What are your career goals? Ultimately, to design costumes for major motion pictures. I want my designs to help tell a story and assist directors in character portrayal. I look forward to having a job that allows me to express my creativity and work with a diverse group of people. I've always enjoyed theater and have always found assisting in the creative process of telling a story very rewarding.

What do you expect to learn at FIDM? What I want to learn most is to take an idea I have in my head, put it on paper and create a well-tailored quality costume, suit, dress, etc., and to obtain the tools and skills to become a successful costume designer. Also, to learn from people who are as passionate about art as I am. I expect to be challenged and pushed far beyond my present capabilities. To say I'm looking forward to begin this journey would be an understatement.



Just Accepted Vis Comm Student Is Singer Who Has Traveled the World Performing



Name: Jazz Madison

Age: 23

Hometown: Corona California

Previous College/Work: Fullerton College, Royal Caribbean International

FIDM Major: Visual Communications

FIDM Campus and Start Date: LA, Summer 2015

Admissions Advisor: Susan Pope

How did your advisor help with the process? Susan helped me find and decide on the major that fit me best. She also gave me so many great resources and information about the school and what its about and what they offer. She is very accommodating and helpful in deciding what is best and planning your future at FIDM. She is so willing to help in any way she can. She is definitely a big part of my successful admission process. Consider yourself lucky if she is your advisor; Susan is an absolute gem.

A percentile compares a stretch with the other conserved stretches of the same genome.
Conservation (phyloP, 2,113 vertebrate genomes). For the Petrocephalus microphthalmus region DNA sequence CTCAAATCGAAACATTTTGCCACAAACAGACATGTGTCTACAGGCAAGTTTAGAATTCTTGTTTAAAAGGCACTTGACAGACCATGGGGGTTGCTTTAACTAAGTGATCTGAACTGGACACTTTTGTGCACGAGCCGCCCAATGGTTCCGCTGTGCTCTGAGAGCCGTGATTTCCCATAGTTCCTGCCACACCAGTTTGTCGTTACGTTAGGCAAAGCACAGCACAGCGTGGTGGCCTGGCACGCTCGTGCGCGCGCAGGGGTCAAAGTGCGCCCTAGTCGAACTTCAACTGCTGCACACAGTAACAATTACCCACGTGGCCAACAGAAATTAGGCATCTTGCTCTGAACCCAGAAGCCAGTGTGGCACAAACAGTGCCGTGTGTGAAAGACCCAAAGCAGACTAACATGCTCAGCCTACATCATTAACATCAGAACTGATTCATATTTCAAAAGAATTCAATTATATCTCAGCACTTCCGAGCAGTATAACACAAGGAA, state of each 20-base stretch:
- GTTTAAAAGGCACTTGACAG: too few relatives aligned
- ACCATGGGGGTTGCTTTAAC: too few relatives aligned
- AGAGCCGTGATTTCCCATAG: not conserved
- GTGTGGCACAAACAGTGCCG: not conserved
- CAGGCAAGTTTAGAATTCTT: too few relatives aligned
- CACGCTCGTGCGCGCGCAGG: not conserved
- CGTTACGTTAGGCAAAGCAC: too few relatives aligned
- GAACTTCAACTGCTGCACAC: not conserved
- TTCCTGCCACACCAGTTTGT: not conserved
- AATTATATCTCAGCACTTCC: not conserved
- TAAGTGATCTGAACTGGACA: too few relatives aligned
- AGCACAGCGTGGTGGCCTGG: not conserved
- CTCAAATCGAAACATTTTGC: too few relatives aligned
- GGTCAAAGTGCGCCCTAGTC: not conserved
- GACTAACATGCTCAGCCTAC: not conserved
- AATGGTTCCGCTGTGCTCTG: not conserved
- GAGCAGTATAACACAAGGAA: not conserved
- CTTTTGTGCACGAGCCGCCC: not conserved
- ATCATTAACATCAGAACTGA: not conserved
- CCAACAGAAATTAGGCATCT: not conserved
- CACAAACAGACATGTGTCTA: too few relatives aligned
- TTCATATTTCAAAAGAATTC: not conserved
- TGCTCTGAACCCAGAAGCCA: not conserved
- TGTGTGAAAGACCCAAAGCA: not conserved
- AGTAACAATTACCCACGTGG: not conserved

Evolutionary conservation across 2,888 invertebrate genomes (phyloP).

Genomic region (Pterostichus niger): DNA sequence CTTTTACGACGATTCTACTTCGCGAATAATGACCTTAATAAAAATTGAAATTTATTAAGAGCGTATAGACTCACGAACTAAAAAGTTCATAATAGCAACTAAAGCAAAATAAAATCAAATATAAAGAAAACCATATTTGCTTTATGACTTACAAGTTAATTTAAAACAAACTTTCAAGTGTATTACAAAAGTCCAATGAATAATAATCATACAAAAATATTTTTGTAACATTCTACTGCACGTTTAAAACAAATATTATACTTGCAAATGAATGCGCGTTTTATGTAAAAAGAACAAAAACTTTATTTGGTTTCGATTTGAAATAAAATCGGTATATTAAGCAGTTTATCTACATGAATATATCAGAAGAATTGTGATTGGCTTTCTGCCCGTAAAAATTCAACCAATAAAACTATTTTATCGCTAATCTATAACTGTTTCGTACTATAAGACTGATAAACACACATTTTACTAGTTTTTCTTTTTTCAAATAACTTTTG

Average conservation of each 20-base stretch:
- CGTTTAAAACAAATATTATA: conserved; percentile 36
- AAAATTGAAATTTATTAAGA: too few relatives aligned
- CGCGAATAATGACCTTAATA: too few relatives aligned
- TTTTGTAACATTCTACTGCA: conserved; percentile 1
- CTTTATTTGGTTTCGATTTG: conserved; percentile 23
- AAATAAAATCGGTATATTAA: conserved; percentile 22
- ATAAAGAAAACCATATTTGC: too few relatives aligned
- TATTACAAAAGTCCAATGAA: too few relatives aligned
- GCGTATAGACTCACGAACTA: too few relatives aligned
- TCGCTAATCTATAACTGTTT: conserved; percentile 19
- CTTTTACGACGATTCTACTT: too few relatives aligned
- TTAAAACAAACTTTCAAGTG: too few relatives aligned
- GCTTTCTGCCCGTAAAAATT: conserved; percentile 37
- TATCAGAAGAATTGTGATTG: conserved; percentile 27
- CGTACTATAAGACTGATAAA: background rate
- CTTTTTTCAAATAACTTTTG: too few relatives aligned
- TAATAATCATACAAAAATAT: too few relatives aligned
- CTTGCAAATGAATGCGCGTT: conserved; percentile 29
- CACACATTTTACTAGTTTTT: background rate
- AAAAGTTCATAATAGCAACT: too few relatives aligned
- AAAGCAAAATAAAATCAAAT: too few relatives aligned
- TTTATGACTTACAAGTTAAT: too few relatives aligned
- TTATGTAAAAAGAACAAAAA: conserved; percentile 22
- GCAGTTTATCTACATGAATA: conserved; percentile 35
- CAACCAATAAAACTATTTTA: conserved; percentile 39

Tell us a bit about yourself. My passion is singing and performing. I have been performing since the age of three. I recently got back from traveling the world with Royal Caribbean as a singer. I got to see some beautiful places and meet some amazing people.

What are your proudest accomplishments so far? Traveling the world and getting to do what I love and headlining at the Roxy on Sunset Boulevard at the age of 16.

What made FIDM right for you? Having such a vast array of career paths, connections, and resources. Being able to nurture a creative soul and accommodate those of us with different and individual ways of learning.

Describe your entrance project. The window display I created a store called Leela and J , which represents my younger sister's and my names. It is a fun California girl-inspired store. My interior store design was a 1950's vintage store selling all pieces from that era.

What are your career goals? I would love to be doing something in the entertainment industry whether it be performing or behind the scenes.

What do you expect to learn at FIDM? I expect to obtain the tools and skills necessary to secure a successful career in this business. I also look forward networking and just meeting creative cool and inspiring people.



Fashion Knitwear Design Grad is a Technical Designer at Alternative Apparel (Interview)